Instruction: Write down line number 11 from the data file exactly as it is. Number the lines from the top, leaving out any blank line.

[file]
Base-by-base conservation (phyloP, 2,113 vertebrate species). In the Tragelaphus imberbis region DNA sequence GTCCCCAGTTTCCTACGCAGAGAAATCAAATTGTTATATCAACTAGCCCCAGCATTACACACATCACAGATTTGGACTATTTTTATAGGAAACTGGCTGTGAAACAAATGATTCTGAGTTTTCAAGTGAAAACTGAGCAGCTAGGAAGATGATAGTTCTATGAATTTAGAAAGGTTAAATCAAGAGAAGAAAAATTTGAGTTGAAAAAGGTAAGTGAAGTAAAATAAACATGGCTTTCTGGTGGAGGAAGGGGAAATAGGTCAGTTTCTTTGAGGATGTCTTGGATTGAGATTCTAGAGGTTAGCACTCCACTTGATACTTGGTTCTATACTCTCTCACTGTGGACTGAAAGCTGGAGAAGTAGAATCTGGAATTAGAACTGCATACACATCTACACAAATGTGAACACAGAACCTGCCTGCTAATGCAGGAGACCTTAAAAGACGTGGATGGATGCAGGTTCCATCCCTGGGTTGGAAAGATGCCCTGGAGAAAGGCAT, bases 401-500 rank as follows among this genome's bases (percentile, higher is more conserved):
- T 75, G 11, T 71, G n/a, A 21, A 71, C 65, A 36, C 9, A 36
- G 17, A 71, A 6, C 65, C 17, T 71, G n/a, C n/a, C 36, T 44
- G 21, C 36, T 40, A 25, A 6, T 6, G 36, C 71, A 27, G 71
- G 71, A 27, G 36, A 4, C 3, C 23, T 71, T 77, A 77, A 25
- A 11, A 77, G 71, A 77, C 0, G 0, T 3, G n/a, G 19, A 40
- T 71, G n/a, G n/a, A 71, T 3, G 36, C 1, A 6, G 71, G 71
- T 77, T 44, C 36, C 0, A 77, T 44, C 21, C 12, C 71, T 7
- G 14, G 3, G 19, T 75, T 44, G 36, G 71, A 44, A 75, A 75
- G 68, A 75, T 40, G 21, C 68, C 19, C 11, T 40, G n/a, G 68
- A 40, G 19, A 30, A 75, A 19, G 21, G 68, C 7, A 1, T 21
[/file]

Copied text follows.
- A 40, G 19, A 30, A 75, A 19, G 21, G 68, C 7, A 1, T 21